Queers too have played and continue to play an important role in these new manifestations, expanding the definitions of dapper, pushing its boundaries, and contributing to its ever-changing history. Elisa Glick’s Materializing Queer Desire notes, “The queer black dandy’s rebellion against the culture of capitalism gives birth to a new aesthetic that combines the naturalized simplicity and vigor of primitivism with the artifice of decadence – making legible a distinctly African American incarnation of the new forms of desire, identity, and community emerging in modern, urban culture.” Furthermore, Glick acknowledges that lesbian artists, such as Renee Vivian, Romaine Brooks, Natalie Barney, and Radclyffe Hall “drew upon the traditions of dandyism and decadent aesthetics ‘as part of a desire to make a newly emerging lesbian identity publically visible’” and explains that the lesbian dandy has been “conceptualized in opposition to the sterility and uniformity of mass culture, even as she is portrayed as the quintessentially modern, new woman.”
The Economist author N.L. said of the various interpretations of punk style, “But the point, always, is to flout convention. It is a way to tell the world what you think of it without ever saying a single word.” This can be true of rebel style in general, and for many, dressing dapper queer is rebelling, rather than conforming.
So, what does it mean for a queer to rock a bow-tie? It depends. A bow-tie can take on a variety of meanings and can be perceived as negative or positive, empowering or oppressive, depending on the culture or subculture. The embodied cognition study published in the New York Times also found that “If you wear a white coat that you believe belongs to a doctor, your ability to pay attention increases sharply. But if you wear the same white coat believing it belongs to a painter, you will show no such improvement.” Same coat, different meaning…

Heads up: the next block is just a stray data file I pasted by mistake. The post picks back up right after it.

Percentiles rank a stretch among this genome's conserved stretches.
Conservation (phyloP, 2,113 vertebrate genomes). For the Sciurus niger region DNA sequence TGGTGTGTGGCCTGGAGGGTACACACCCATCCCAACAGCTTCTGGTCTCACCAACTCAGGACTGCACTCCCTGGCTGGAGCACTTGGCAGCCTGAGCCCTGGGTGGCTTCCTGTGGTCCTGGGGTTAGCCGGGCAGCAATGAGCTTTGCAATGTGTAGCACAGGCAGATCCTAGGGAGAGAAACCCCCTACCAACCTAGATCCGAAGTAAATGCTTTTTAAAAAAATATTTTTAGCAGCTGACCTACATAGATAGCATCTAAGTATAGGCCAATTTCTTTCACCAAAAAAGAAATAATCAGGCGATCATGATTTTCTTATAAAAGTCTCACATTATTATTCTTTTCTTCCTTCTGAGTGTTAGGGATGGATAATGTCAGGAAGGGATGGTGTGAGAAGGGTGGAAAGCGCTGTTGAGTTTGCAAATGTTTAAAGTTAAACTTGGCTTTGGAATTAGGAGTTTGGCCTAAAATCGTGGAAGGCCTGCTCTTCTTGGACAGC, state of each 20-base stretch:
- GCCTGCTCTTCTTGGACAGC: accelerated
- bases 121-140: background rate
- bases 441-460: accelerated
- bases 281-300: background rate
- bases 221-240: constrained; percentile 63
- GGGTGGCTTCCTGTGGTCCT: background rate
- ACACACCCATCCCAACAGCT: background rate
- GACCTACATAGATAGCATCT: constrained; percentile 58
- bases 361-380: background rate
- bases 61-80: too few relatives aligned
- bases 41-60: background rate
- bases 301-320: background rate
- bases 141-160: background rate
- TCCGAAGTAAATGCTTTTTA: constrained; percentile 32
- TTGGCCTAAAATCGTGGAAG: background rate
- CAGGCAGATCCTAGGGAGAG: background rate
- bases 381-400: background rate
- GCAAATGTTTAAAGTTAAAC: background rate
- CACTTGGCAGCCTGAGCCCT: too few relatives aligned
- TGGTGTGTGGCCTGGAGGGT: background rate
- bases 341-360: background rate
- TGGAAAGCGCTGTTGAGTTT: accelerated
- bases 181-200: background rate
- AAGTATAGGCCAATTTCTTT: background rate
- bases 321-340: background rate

Next: Dapper Became Me
Dapper Became Me
by Blakeley Calhoun of Qwear
The origins of dapper style are so scattered that no one person could ever definitively conclude that one race or class or culture started it all. Before the late 20th century, there was an unwillingness of scholars to give credit to non-white and/or non-heterosexual persons for their work (for example, in the age of Motown white musicians would take songs that were written by black musicians and groups and claim them as their own). As a result, movements were, and still are, associated with and credited to a “white male elite.” The history of fashion, particularly dapper fashion, reflects this trend. It is unfortunate that many people only associate dapperness with maleness, richness and whiteness. History tells us that non-heterosexual and non-white men and women of all socioeconomic statuses have been dressing dapper for just as long, if not longer, as the “white male elite.” The mission of this piece is to problematize the association of dapperness with the cisgendered white male elite.
Let’s start with some non-stereotypically dapper people. Elements of dapper style can be found within the Harlem Renaissance (1920s). For example, Gladys Bentley was a prominent singer of the Harlem Renaissance. Bentley performed in various nightclubs around Harlem. She was known for her many girlfriends and her dapper attire. Anna May Wong is considered to be the first Chinese-American movie star. She was no stranger to dapper style. And of course, , Langston Hughes..
When I was researching for this post, I Googled, “men of the 1920s” for inspiration. I was almost 5 pages in before I saw a person of color. The problem with associating dapperness with a white male elite is that it glosses over decades and decades of history. A history that takes some work to uncover. Dapper style should not be tied to whiteness. Dapper style should not be tied to richness. Dapper style should not be tied to maleness. By stereotyping dress, we perpetuate the erasure of the contributions of queer people, people of color, and other minorities to fashion. When I dress dapper, I don’t think that I am reinterpreting a particular style. If anything, I am going against societal expectations for how a woman should dress. However, reinterpreting suggests that I am taking a style that is foreign to my culture and incorporating it into my everyday wear, which is simply not true.